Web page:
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    It'd also be worth noting that MySQL passwords are not salted, and being basically SHA1 hashes, they can be brute forced.
    – jjmontes
    Commented Aug 31, 2018 at 6:57
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    @jjmontes both salted and unsalted SHA1 can also be brute forced. Unsalted password can be "rainbow-tabled"
    – xDaizu
    Commented Aug 31, 2018 at 10:43

Not only are the passwords themselves inherently sensitive (as the other answers rightly point out as the primary risk) ... but the information that they contain is often sensitive as well.

Once the hashes are cracked, many passwords contain birthdays, children's names, phone numbers, de-facto answers to security questions, street addresses ... even Social Security numbers!

We remember what matters to us - and what is personal to us. This makes for passwords with great UX ... but they're terrible from a security perspective.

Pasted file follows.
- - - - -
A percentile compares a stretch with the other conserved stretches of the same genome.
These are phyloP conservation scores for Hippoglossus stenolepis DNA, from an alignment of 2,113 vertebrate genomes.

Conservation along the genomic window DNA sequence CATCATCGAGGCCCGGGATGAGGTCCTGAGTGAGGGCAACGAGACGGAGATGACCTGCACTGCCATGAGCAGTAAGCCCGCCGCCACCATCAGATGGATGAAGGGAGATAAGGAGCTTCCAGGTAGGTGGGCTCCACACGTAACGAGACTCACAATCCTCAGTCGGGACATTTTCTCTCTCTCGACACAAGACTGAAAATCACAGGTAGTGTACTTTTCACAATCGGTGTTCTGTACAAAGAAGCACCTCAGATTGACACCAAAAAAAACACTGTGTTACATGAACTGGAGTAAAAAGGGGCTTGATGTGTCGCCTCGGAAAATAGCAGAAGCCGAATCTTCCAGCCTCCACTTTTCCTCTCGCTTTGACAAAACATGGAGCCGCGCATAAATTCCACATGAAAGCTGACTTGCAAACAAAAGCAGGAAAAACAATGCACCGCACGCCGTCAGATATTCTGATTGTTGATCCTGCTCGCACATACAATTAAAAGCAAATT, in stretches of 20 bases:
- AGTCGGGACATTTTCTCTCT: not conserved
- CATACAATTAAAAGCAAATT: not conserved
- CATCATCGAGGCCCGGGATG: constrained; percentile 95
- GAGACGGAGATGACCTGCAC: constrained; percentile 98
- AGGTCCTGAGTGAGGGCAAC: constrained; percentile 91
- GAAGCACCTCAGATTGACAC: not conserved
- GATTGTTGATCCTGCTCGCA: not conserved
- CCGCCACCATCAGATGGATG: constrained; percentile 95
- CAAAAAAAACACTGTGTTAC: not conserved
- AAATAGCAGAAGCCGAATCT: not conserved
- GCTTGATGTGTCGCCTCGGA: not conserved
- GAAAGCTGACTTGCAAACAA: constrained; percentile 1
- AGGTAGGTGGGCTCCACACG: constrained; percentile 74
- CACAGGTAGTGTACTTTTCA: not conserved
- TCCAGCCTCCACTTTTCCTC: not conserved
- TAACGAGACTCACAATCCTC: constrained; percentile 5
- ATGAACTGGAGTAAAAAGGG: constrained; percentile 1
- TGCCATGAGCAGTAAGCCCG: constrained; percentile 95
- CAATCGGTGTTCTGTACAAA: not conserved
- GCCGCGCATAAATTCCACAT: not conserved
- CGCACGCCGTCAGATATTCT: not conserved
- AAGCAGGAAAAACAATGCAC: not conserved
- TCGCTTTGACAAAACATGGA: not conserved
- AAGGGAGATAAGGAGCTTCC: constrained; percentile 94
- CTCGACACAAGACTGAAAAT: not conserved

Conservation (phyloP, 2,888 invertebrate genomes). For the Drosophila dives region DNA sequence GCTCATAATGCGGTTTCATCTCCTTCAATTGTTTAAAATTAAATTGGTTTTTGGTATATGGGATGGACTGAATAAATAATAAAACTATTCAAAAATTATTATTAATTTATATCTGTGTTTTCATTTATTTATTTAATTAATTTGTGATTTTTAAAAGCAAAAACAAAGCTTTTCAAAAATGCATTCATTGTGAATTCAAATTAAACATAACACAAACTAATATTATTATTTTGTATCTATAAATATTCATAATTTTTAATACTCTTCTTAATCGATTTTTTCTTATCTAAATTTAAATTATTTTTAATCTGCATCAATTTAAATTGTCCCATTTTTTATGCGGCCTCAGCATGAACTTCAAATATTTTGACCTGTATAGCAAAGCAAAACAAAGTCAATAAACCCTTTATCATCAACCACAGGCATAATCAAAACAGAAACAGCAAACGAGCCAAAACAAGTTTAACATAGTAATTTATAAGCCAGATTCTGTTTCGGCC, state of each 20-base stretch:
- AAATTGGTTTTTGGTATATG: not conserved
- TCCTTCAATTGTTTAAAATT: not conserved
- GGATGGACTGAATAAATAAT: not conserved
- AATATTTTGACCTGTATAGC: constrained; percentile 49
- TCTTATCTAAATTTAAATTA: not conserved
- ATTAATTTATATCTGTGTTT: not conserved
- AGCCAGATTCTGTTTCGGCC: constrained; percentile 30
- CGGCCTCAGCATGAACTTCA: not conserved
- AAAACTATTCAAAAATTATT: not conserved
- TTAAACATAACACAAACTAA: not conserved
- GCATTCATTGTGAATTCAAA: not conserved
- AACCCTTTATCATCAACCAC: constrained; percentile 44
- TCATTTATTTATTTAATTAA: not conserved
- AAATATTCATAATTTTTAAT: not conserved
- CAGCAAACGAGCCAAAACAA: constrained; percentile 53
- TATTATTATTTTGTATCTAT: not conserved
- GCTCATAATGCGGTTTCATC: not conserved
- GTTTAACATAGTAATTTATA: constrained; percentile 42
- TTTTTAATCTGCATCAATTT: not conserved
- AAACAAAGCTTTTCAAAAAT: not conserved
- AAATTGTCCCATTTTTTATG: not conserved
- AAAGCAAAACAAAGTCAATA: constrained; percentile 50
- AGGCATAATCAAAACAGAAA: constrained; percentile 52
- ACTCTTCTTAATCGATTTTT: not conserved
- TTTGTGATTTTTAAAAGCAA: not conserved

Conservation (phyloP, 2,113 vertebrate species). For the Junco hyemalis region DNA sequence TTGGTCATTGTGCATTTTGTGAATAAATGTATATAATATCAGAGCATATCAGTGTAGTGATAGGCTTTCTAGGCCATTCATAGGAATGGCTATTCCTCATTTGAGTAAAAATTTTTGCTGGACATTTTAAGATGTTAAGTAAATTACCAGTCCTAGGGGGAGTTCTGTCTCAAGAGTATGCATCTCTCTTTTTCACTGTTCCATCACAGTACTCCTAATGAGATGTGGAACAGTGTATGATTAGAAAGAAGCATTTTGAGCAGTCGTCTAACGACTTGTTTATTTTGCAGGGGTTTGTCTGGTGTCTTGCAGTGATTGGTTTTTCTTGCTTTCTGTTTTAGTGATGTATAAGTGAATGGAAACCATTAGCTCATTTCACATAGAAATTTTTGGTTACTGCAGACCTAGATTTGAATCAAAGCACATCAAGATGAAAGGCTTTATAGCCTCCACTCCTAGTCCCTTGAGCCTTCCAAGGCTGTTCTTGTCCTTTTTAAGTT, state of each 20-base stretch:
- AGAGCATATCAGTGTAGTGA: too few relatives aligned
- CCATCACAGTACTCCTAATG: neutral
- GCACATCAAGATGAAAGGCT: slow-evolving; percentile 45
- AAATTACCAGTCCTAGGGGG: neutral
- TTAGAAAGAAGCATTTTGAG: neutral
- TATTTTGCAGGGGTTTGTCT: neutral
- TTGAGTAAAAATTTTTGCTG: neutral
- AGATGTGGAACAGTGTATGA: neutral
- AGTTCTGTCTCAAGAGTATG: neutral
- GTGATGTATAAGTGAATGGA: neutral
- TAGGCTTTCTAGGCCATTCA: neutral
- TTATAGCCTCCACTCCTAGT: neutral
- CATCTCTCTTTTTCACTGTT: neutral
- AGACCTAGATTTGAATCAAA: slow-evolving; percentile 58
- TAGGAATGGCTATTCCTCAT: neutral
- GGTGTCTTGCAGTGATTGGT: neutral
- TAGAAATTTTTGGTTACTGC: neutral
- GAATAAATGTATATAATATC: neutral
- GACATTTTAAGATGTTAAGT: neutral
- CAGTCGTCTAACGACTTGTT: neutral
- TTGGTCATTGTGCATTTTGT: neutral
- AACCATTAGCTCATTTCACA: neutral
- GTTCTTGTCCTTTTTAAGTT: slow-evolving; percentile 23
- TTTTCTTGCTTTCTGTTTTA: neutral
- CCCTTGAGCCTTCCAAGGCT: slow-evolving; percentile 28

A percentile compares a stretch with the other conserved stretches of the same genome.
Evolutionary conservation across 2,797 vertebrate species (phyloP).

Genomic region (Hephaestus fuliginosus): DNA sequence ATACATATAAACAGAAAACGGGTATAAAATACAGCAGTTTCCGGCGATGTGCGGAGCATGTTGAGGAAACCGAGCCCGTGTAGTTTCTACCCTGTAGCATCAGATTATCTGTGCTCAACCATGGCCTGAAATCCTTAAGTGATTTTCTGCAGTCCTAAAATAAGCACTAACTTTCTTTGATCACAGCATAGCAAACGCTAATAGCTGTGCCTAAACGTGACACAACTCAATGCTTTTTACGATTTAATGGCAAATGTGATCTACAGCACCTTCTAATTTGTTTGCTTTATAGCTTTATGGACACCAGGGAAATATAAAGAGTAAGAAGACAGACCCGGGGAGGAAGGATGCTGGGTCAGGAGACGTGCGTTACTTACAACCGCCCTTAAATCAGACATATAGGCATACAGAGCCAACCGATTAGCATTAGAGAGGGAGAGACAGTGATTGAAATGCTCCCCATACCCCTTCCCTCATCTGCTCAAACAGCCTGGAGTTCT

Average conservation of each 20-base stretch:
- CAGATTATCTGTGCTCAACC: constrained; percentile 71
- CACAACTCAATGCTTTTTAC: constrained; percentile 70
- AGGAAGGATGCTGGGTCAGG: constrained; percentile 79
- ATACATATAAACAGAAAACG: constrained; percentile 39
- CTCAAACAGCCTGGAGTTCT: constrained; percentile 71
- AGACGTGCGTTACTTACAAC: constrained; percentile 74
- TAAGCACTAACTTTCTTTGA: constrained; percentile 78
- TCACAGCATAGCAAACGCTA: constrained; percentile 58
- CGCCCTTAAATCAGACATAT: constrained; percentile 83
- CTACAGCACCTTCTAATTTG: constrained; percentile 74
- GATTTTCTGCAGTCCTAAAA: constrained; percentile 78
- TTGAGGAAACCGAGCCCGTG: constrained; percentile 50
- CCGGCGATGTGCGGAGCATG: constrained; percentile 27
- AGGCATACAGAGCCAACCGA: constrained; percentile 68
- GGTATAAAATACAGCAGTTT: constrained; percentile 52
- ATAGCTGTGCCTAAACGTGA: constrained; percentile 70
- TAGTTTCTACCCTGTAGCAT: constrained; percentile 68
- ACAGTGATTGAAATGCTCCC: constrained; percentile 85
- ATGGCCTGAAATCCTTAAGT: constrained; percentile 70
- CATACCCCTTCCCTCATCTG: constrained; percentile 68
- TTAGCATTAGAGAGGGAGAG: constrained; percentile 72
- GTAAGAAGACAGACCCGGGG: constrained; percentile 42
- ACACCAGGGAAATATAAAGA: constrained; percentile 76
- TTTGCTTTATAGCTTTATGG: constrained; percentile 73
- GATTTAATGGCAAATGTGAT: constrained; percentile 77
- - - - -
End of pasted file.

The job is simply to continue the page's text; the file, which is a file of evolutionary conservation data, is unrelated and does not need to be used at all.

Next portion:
This psychology of password selection should be held as a constraint. Since many users choose passwords this way, they should be handled and protected accordingly.

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    Not sure this applies since it's the actual MySQL users table (I missed that at first too). Commented Aug 30, 2018 at 16:02
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    Fair. Though passwords for MySQL users are selected by humans, too. Commented Aug 30, 2018 at 16:19
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    Good info about the secondary information from the password leak - not often thought about the contents of a password vs just having a string of chars that are a password.
    – Connor J
    Commented Aug 30, 2018 at 17:08